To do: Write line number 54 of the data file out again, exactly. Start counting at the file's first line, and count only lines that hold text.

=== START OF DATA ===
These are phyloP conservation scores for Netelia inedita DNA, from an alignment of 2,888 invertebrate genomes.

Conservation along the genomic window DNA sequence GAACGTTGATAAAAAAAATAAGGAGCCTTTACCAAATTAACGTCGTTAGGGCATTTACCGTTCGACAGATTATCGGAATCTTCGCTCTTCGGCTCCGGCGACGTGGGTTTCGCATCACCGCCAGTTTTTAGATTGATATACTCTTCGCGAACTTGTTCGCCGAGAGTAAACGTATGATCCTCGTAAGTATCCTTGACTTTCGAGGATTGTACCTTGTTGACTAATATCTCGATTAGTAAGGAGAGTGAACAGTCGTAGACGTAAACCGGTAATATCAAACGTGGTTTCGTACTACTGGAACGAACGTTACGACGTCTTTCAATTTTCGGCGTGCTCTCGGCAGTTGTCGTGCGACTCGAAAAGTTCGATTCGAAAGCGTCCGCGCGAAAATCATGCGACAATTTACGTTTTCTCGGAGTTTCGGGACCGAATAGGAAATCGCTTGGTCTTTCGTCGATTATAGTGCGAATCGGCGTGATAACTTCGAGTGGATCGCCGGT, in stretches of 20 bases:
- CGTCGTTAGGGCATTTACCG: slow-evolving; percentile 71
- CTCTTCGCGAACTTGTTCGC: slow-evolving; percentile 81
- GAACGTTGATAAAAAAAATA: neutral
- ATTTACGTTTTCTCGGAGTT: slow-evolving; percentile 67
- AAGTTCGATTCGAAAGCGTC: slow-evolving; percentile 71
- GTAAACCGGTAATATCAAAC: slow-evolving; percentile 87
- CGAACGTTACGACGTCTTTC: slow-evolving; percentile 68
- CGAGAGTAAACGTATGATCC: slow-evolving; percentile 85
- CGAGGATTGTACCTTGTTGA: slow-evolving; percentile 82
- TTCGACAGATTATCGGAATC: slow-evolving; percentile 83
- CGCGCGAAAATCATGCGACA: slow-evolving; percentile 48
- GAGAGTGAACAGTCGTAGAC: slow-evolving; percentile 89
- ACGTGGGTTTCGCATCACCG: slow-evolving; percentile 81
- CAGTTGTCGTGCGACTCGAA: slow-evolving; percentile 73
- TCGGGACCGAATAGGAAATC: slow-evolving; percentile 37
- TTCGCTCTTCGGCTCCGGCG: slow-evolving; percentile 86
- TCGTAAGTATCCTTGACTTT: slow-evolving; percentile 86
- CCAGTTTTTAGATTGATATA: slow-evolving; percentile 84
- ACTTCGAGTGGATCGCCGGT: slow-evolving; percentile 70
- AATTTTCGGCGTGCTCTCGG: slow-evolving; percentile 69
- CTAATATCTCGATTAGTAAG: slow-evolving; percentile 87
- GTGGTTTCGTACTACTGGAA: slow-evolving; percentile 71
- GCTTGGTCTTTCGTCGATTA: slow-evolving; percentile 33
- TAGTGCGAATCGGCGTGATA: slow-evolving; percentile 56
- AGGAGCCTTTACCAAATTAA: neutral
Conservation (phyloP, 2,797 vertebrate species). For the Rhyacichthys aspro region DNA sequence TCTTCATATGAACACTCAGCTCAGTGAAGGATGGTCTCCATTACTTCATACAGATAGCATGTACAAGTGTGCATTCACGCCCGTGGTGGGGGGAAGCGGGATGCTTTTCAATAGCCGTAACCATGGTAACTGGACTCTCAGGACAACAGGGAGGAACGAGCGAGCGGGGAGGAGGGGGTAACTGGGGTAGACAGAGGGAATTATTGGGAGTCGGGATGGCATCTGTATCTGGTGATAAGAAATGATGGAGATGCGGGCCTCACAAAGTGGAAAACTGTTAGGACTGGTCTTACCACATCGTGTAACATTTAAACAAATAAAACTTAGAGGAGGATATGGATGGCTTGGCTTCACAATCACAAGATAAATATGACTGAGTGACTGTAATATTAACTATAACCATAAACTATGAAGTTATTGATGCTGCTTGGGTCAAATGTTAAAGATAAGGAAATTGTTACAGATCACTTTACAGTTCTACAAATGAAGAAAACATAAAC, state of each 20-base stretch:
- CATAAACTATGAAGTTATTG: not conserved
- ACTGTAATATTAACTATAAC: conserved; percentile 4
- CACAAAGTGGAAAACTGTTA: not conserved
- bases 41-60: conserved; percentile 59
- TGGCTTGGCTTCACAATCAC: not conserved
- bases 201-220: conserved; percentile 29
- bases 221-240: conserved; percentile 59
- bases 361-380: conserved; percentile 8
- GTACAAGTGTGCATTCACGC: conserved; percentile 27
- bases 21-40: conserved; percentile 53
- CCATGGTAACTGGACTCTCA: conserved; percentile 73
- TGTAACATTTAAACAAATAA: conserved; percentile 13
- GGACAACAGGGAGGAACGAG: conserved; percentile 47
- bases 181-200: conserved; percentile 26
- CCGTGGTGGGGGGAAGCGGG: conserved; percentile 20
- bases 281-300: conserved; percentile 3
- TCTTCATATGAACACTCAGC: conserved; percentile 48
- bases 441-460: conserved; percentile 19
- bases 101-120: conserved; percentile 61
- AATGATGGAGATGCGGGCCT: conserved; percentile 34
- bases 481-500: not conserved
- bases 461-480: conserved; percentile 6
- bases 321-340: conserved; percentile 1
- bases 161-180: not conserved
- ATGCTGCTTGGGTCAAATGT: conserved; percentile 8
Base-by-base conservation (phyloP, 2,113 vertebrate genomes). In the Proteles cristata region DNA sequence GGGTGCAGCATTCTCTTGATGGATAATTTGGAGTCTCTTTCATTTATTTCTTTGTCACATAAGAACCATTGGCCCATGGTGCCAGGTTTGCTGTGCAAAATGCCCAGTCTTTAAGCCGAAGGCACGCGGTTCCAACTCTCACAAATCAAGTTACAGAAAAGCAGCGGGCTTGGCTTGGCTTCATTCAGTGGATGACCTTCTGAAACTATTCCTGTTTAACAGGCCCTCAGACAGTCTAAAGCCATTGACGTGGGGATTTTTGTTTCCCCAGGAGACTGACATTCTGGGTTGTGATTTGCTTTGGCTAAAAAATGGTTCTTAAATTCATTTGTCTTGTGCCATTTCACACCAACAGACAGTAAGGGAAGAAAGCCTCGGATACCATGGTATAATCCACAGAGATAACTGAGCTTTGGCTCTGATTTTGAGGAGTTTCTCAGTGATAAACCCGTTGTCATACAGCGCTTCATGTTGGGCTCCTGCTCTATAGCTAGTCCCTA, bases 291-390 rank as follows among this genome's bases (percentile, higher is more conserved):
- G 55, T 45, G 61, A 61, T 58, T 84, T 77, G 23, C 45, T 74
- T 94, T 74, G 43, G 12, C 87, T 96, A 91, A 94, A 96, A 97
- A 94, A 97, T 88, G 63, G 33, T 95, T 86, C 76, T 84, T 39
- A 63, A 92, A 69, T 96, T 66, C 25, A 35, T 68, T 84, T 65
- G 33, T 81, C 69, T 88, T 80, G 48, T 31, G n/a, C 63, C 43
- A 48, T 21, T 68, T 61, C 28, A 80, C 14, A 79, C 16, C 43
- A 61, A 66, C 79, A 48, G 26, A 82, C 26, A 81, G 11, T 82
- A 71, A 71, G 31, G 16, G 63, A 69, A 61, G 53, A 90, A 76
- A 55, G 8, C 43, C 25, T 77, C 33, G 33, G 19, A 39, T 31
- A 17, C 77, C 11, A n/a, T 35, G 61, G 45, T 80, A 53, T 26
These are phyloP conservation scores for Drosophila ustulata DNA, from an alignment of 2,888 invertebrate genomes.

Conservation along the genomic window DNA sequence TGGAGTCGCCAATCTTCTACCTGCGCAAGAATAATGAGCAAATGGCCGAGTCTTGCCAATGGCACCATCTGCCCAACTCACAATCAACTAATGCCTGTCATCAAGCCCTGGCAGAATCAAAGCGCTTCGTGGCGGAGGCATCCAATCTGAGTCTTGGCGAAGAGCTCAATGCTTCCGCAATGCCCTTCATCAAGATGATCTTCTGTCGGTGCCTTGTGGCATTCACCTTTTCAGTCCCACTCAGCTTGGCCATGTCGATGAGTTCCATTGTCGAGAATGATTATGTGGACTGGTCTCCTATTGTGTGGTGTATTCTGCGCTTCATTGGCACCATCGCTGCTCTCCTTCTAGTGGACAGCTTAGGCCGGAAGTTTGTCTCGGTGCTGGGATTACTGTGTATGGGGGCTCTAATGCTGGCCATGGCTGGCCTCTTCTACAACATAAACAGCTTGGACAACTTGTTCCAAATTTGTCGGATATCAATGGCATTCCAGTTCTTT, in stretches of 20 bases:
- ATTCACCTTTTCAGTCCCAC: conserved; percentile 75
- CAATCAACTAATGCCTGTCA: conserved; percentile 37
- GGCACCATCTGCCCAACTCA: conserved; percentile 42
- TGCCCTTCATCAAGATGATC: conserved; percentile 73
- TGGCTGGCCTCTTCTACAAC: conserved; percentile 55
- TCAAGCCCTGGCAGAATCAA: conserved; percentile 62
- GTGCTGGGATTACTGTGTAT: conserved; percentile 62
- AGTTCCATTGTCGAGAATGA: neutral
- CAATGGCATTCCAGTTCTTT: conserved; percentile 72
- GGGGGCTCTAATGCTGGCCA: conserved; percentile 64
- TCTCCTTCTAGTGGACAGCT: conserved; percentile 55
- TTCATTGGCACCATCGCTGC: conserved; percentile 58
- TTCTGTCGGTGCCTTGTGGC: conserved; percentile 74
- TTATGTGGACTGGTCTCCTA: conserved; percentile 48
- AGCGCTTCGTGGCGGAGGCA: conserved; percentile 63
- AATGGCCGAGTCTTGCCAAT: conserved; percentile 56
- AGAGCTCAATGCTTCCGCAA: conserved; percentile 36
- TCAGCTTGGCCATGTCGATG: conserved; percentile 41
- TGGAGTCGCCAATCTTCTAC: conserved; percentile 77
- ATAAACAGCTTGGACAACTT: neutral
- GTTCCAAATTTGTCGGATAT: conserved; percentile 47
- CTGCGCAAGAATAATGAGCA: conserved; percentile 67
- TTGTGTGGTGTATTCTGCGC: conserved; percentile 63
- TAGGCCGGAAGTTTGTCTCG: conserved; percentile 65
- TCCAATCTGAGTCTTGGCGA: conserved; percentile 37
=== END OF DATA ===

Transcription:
Base-by-base conservation (phyloP, 2,113 vertebrate genomes). In the Proteles cristata region DNA sequence GGGTGCAGCATTCTCTTGATGGATAATTTGGAGTCTCTTTCATTTATTTCTTTGTCACATAAGAACCATTGGCCCATGGTGCCAGGTTTGCTGTGCAAAATGCCCAGTCTTTAAGCCGAAGGCACGCGGTTCCAACTCTCACAAATCAAGTTACAGAAAAGCAGCGGGCTTGGCTTGGCTTCATTCAGTGGATGACCTTCTGAAACTATTCCTGTTTAACAGGCCCTCAGACAGTCTAAAGCCATTGACGTGGGGATTTTTGTTTCCCCAGGAGACTGACATTCTGGGTTGTGATTTGCTTTGGCTAAAAAATGGTTCTTAAATTCATTTGTCTTGTGCCATTTCACACCAACAGACAGTAAGGGAAGAAAGCCTCGGATACCATGGTATAATCCACAGAGATAACTGAGCTTTGGCTCTGATTTTGAGGAGTTTCTCAGTGATAAACCCGTTGTCATACAGCGCTTCATGTTGGGCTCCTGCTCTATAGCTAGTCCCTA, bases 291-390 rank as follows among this genome's bases (percentile, higher is more conserved):